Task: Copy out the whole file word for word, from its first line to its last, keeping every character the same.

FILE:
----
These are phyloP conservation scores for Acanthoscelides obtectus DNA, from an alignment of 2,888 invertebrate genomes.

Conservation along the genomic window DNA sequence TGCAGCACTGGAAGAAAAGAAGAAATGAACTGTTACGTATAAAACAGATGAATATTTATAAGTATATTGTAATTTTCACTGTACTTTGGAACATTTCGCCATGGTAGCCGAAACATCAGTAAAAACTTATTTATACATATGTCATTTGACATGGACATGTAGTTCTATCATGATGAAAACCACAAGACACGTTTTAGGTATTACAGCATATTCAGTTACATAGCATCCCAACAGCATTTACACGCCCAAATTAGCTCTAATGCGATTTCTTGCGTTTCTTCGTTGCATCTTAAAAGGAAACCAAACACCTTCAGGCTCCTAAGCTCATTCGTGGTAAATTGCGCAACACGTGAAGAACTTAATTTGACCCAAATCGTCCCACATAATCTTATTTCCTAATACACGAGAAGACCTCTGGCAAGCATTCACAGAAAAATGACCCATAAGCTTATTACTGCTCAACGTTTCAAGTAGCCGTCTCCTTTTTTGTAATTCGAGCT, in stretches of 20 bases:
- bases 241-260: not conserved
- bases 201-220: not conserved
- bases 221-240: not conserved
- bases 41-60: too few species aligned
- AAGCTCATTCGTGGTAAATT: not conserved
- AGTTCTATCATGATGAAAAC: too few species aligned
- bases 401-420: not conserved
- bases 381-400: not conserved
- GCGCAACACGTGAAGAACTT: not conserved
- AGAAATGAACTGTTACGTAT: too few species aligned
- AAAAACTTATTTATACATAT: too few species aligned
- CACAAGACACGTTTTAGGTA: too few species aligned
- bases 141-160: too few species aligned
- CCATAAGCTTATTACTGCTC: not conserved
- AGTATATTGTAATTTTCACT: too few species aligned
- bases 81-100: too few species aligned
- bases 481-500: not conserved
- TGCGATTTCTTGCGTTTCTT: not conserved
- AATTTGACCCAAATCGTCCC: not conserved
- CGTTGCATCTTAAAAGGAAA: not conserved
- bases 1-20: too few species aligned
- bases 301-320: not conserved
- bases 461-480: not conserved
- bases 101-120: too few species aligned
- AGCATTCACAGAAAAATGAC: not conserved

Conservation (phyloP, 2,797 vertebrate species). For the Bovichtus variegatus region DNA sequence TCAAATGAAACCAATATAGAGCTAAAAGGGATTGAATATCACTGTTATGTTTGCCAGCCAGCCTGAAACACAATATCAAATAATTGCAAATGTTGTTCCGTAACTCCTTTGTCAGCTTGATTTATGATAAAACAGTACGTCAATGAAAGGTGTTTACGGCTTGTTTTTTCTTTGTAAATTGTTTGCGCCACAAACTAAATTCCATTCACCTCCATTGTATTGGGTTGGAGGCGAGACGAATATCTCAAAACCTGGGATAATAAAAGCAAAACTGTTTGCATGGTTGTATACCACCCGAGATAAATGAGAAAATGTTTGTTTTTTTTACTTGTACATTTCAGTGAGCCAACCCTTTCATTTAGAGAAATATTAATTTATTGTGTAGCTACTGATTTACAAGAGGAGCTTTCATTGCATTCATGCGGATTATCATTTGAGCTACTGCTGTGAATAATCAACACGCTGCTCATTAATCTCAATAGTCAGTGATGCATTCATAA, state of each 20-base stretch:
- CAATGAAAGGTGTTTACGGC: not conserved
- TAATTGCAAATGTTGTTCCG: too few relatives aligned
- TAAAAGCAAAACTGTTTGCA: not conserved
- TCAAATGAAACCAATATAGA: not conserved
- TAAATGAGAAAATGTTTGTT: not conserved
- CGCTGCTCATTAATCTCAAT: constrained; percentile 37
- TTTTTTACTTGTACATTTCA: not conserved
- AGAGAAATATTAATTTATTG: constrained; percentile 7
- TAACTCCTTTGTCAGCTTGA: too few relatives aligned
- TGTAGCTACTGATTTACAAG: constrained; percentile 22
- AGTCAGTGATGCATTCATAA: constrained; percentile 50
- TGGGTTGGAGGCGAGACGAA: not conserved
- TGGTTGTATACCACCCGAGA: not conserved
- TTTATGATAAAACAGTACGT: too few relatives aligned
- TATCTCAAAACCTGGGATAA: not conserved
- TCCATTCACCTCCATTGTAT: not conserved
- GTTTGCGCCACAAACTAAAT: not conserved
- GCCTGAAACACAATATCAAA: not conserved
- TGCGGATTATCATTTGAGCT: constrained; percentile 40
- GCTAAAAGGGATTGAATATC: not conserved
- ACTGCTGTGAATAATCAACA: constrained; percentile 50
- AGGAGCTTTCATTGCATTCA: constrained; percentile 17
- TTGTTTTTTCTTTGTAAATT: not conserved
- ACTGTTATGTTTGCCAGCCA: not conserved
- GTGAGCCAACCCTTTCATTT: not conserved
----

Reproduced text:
These are phyloP conservation scores for Acanthoscelides obtectus DNA, from an alignment of 2,888 invertebrate genomes.

Conservation along the genomic window DNA sequence TGCAGCACTGGAAGAAAAGAAGAAATGAACTGTTACGTATAAAACAGATGAATATTTATAAGTATATTGTAATTTTCACTGTACTTTGGAACATTTCGCCATGGTAGCCGAAACATCAGTAAAAACTTATTTATACATATGTCATTTGACATGGACATGTAGTTCTATCATGATGAAAACCACAAGACACGTTTTAGGTATTACAGCATATTCAGTTACATAGCATCCCAACAGCATTTACACGCCCAAATTAGCTCTAATGCGATTTCTTGCGTTTCTTCGTTGCATCTTAAAAGGAAACCAAACACCTTCAGGCTCCTAAGCTCATTCGTGGTAAATTGCGCAACACGTGAAGAACTTAATTTGACCCAAATCGTCCCACATAATCTTATTTCCTAATACACGAGAAGACCTCTGGCAAGCATTCACAGAAAAATGACCCATAAGCTTATTACTGCTCAACGTTTCAAGTAGCCGTCTCCTTTTTTGTAATTCGAGCT, in stretches of 20 bases:
- bases 241-260: not conserved
- bases 201-220: not conserved
- bases 221-240: not conserved
- bases 41-60: too few species aligned
- AAGCTCATTCGTGGTAAATT: not conserved
- AGTTCTATCATGATGAAAAC: too few species aligned
- bases 401-420: not conserved
- bases 381-400: not conserved
- GCGCAACACGTGAAGAACTT: not conserved
- AGAAATGAACTGTTACGTAT: too few species aligned
- AAAAACTTATTTATACATAT: too few species aligned
- CACAAGACACGTTTTAGGTA: too few species aligned
- bases 141-160: too few species aligned
- CCATAAGCTTATTACTGCTC: not conserved
- AGTATATTGTAATTTTCACT: too few species aligned
- bases 81-100: too few species aligned
- bases 481-500: not conserved
- TGCGATTTCTTGCGTTTCTT: not conserved
- AATTTGACCCAAATCGTCCC: not conserved
- CGTTGCATCTTAAAAGGAAA: not conserved
- bases 1-20: too few species aligned
- bases 301-320: not conserved
- bases 461-480: not conserved
- bases 101-120: too few species aligned
- AGCATTCACAGAAAAATGAC: not conserved

Conservation (phyloP, 2,797 vertebrate species). For the Bovichtus variegatus region DNA sequence TCAAATGAAACCAATATAGAGCTAAAAGGGATTGAATATCACTGTTATGTTTGCCAGCCAGCCTGAAACACAATATCAAATAATTGCAAATGTTGTTCCGTAACTCCTTTGTCAGCTTGATTTATGATAAAACAGTACGTCAATGAAAGGTGTTTACGGCTTGTTTTTTCTTTGTAAATTGTTTGCGCCACAAACTAAATTCCATTCACCTCCATTGTATTGGGTTGGAGGCGAGACGAATATCTCAAAACCTGGGATAATAAAAGCAAAACTGTTTGCATGGTTGTATACCACCCGAGATAAATGAGAAAATGTTTGTTTTTTTTACTTGTACATTTCAGTGAGCCAACCCTTTCATTTAGAGAAATATTAATTTATTGTGTAGCTACTGATTTACAAGAGGAGCTTTCATTGCATTCATGCGGATTATCATTTGAGCTACTGCTGTGAATAATCAACACGCTGCTCATTAATCTCAATAGTCAGTGATGCATTCATAA, state of each 20-base stretch:
- CAATGAAAGGTGTTTACGGC: not conserved
- TAATTGCAAATGTTGTTCCG: too few relatives aligned
- TAAAAGCAAAACTGTTTGCA: not conserved
- TCAAATGAAACCAATATAGA: not conserved
- TAAATGAGAAAATGTTTGTT: not conserved
- CGCTGCTCATTAATCTCAAT: constrained; percentile 37
- TTTTTTACTTGTACATTTCA: not conserved
- AGAGAAATATTAATTTATTG: constrained; percentile 7
- TAACTCCTTTGTCAGCTTGA: too few relatives aligned
- TGTAGCTACTGATTTACAAG: constrained; percentile 22
- AGTCAGTGATGCATTCATAA: constrained; percentile 50
- TGGGTTGGAGGCGAGACGAA: not conserved
- TGGTTGTATACCACCCGAGA: not conserved
- TTTATGATAAAACAGTACGT: too few relatives aligned
- TATCTCAAAACCTGGGATAA: not conserved
- TCCATTCACCTCCATTGTAT: not conserved
- GTTTGCGCCACAAACTAAAT: not conserved
- GCCTGAAACACAATATCAAA: not conserved
- TGCGGATTATCATTTGAGCT: constrained; percentile 40
- GCTAAAAGGGATTGAATATC: not conserved
- ACTGCTGTGAATAATCAACA: constrained; percentile 50
- AGGAGCTTTCATTGCATTCA: constrained; percentile 17
- TTGTTTTTTCTTTGTAAATT: not conserved
- ACTGTTATGTTTGCCAGCCA: not conserved
- GTGAGCCAACCCTTTCATTT: not conserved